Arrow: Nanda Parbat review
Ra's al Ghul returns, the Atom suits up, and secrets are revealed. Here's our review of Arrow "Nanda Parbat."
This Arrow review contains spoilers.
“Nanda Parbat” is the sequel to “The Climb” in so many ways. There are obvious story and thematic similarities, of course, but this was even paced like “The Climb.” There’s a lot of important stuff happening all at once, but a few big moments aside, it’s surprisingly low key. This is very much the “middle act” episode of what I imagine is a trilogy. But unlike the rather ill-fated “Brick trilogy” this one has higher stakes and an a-list villain pulling the strings.
This is a good thing. I’ve been struck recently by how sure of itself Arrow has felt over the last few weeks. It’s done trying to wow everyone every single week with Marvel-style fan service (that’s not an insult, I love all of that stuff). It’s been moving along at a deliberate pace, and the unavoidable filler episodes aside, things carry some weight from week to week.
“The Climb” is one of those episodes. Look, we have an army of ninjas, Ra’s al Ghul, one of his daughters, Green Arrow, Black Canary, Arsenal (not in costume), the Atom (in costume, and we’ll get to that in a minute), Nanda freakin’ Parbat, and the first stirrings of the Creature Commandos…plus Katana. This episode doesn’t have to work any harder to impress anybody. Here’s a graphic novel’s worth of superheroes and supervillains, and they’re still letting characters talk things out. That’s tough to do.
It doesn’t hit the mark quite as well as “The Climb,” though. “The Climb” had that heart-stopping climax going for it, and “Nanda Parbat” does get a little talky. There’s an awful lot of the same ground covered, with the “should we/shouldn’t we” Malcolm Merlyn stuff, a lot of talk about “saving souls,” you get the idea. But y’know what? It mattered. Diggle asking Ollie to be his best man. Felicity making the first move on Ray. These were moments that couldn’t have been sandwiched in an episode with too many of the usual pyrotechnics.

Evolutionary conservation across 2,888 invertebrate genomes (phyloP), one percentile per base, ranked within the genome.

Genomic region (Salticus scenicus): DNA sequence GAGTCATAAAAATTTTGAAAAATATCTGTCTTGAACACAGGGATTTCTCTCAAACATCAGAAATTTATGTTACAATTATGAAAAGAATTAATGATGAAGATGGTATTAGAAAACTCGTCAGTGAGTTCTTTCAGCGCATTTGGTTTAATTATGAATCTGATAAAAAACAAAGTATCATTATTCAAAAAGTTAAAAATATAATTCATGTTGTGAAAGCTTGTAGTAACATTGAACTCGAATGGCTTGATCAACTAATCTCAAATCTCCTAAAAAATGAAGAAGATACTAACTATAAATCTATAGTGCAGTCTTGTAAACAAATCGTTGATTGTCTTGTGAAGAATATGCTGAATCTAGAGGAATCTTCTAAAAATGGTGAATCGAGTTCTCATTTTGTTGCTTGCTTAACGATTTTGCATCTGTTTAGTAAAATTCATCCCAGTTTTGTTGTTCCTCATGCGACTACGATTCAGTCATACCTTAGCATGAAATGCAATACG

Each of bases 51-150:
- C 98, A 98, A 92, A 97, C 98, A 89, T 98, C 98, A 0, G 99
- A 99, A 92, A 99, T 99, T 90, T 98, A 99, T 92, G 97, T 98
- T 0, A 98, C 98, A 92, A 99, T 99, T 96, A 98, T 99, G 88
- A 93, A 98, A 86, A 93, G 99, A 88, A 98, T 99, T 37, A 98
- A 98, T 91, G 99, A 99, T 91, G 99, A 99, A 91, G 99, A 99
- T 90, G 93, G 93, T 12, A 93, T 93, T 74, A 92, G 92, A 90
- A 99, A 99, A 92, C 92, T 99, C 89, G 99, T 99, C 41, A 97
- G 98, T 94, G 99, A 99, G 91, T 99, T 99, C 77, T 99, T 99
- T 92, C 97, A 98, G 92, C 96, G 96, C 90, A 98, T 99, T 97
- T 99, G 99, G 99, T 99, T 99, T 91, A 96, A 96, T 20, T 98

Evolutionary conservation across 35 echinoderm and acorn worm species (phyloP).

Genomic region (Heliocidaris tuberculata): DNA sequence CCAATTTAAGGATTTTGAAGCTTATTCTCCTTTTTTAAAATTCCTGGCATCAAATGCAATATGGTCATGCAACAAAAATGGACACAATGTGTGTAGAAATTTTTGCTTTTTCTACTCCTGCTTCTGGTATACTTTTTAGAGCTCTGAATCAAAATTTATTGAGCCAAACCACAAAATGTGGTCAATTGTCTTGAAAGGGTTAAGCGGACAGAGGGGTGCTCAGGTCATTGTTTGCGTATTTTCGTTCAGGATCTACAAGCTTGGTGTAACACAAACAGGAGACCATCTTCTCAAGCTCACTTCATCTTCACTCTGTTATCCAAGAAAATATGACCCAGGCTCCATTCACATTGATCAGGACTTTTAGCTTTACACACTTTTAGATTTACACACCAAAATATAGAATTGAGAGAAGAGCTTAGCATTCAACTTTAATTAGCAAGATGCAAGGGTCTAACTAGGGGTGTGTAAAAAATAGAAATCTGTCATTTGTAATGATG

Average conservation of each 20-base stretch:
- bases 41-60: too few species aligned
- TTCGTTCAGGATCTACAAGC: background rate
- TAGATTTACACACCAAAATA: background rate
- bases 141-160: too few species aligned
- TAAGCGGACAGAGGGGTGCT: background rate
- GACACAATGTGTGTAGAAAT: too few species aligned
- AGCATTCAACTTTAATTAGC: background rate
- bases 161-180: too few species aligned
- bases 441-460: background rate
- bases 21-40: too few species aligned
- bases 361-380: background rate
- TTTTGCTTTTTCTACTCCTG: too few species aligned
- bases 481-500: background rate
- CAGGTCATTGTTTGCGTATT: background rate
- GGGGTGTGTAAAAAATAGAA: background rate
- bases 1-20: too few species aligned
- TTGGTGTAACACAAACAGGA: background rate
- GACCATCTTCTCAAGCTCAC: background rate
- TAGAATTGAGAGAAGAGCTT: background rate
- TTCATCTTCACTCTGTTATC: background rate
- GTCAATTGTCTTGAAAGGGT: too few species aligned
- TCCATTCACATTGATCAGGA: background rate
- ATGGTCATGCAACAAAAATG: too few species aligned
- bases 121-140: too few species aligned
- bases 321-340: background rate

Willa Holland delivered another tremendous performance as Thea. Remember in season two when Felicity was the show’s breakout character and now it’s hard to imagine not loving her to death every episode? Is Thea going to be that character for season three? Although I do feel like she got off a little too easy in her chat with Laurel.
I’d like to take a moment to appreciate the dialogue this week, which was just sick burn after sick burn:
“My friends call me Dig. You shouldn’t even speak to me.”
“It’s hard to remember a time when I was actually in love with you.”
“I will gladly tell you where to find my home, because you will die there.”
Okay, so after all this appreciation of things like “talking” and “acting” and “feelings” I should point out that the action scenes delivered just fine. That fight with Ollie and Nyssa on the docks by the helicopter was beautifully shot. Oliver and Diggle’s assault on Nanda Parbat had a heaping helping of badassery, too. I especially liked how that one dude just burst into flames. That scene could have been longer, honestly, but I’ll take whatever I can get.
If nothing else, it takes serious spine to scale things back like this. It also says something about how far we’ve come when an episode where Brandon Routh puts on a suit of armor and frakkin’ FLIES seems like “scaling things back.” While not the most exciting episode of Arrow, in terms of balancing everything we expect, it’s one of the most successful.